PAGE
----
Developmental Dysplasia of the Hip and Ultrasound
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Developmental Dysplasia of the Hip and Ultrasound

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Clinical and ultrasound examination techniques in an overview

Clinical and ultrasound examination techniques in an overview

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Developmental Dysplasia of the Hip and Ultrasound Presentation Transcript

  • 1. Developmental Dysplasia of the Hip
  • 2. Overview Introduction Normal Development of the Hip Etiology and Pathoanatomy Epidemiology and Diagnosis Ultrasound morphologic and dynamic
  • 3. Introduction Developmental Dysplasia of the Hip • DDH - preferred term • Teratogenic hips • Subluxation • Dislocation-usually posterosuperior (reducible vs irreducible) • Dysplasia
  • 4. Background Risk Factors • 1/1,000 born with dislocated hip • 10/10,000 born with subluxation or dysplasia • 80% Female • First born children • Family history (6% one affected child, 12% one affected parent, 36% one child + one parent) • Oligohydramnios • Breech (sustained hamstring forces) • Native Americans (swaddling cultures) • Left 60% (left occiput ant), Right 20%, both 20% • Torticollis or LE deformity
  • 5. Breech Presentation
  • 6. Associated ConditionsTorticollis (15% have DDH) Metatarsus Adductus (1.5-10%have DDH)
  • 7. Normal Development Embryonic • 7th week - acetabulum and hip formed from same mesenchymal cells • 11th week - complete separation between the two • Prox fem ossific nucleus - 4-7 months
  • 8. Normal Hip Tight fit of head in acetabulum Transection of capsule • Still difficult to dislocate • Surface tension
  • 9. Pathoanatomy Ranges from mild dysplasia --> frank dislocation Bony changes • Shallow acetabulum • Typically on acetabular side • Femoral anteversion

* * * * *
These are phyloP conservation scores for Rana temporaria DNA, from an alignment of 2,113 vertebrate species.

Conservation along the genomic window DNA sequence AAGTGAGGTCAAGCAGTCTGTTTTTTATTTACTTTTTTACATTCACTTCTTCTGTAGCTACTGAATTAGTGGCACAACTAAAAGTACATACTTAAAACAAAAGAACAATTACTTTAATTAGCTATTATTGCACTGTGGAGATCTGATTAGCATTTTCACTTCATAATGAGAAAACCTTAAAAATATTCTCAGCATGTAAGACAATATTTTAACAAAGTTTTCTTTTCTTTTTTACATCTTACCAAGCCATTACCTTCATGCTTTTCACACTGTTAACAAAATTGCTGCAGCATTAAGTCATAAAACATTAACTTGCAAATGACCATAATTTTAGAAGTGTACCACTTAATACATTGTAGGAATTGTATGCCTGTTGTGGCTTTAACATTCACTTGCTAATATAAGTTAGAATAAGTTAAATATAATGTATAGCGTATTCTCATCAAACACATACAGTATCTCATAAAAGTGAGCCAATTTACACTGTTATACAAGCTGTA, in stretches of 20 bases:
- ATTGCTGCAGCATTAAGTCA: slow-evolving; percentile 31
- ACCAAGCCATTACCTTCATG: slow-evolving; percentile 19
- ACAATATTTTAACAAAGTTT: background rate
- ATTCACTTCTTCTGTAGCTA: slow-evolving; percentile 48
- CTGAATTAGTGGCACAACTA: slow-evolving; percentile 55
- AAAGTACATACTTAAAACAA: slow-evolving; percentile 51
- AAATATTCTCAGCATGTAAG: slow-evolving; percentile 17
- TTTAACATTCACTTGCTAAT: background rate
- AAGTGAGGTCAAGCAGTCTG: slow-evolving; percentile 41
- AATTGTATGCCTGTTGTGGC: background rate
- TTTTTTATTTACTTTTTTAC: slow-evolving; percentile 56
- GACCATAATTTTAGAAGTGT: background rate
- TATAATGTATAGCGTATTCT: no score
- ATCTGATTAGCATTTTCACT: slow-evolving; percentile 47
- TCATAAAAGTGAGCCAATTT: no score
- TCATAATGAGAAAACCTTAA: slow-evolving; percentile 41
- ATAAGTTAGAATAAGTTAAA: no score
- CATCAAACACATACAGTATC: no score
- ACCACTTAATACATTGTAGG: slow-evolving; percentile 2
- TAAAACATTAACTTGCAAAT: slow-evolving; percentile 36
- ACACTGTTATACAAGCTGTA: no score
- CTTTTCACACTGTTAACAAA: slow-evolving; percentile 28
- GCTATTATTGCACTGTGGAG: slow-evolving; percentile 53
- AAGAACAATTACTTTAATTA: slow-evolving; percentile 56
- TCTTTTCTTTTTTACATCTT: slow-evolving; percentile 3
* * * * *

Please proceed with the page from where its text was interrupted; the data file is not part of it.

• 10. Pathoanatomy Soft tissue changes • Usually secondary to prolonged subluxation or dislocation Intraarticular • Labrum  Inverted + adherent to capsule (closed reduction with inverted labrum assoc with increased Avascular Necrosis) • Ligamentum teres  Hypertrophied + lengthened • Pulvinar  Fibrofatty tissue migrating into acetabulum
  • 11. Fatty Tissue (Pulvinar Thickens)
  • 12. Teres ligament (elongated and thickened)Docking the head
  • 13. subluxated dislocated Labrum: Cartilaginous acetabular lip. Neolimbus: a ridge of thickened articular cartilage
  • 14. Transverse ligament (hypertrophic)
  • 15. Hourglass shape of the capsuleby the iliopsoas tendon
  • 16. progressiveShortened of pelvifemoralmuscles
  • 17. Pathoanatomy Soft Tissue (Intraarticular) • Transverse acetabular ligament  Contracted • Limbus  Fibrous tissue formed from capsular tissue interposed between everted labrum and acetabular rim Extraarticular • Tight adductors (adductor longus) • Iliopsoas
  • 18. Tough Reductions… Obstacles to reduction • Extraarticular  Tight iliopsoas and adductors • Intraarticular  Labrum  Ligamentum teres  Transverse acetabular ligament  Pulvinar  Redundant capsule (hourglass)  +/- limbus
  • 19. Etiology and Epidemiology Multifactorial • Genetics and Syndromes  Ehler’s Danlos  Arthrogryposis  Larsen’s syndrome • Intrauterine environmental factors  Teratogens  Positioning (oligohydramnios) • Neurologic Disorders  Spina Bifida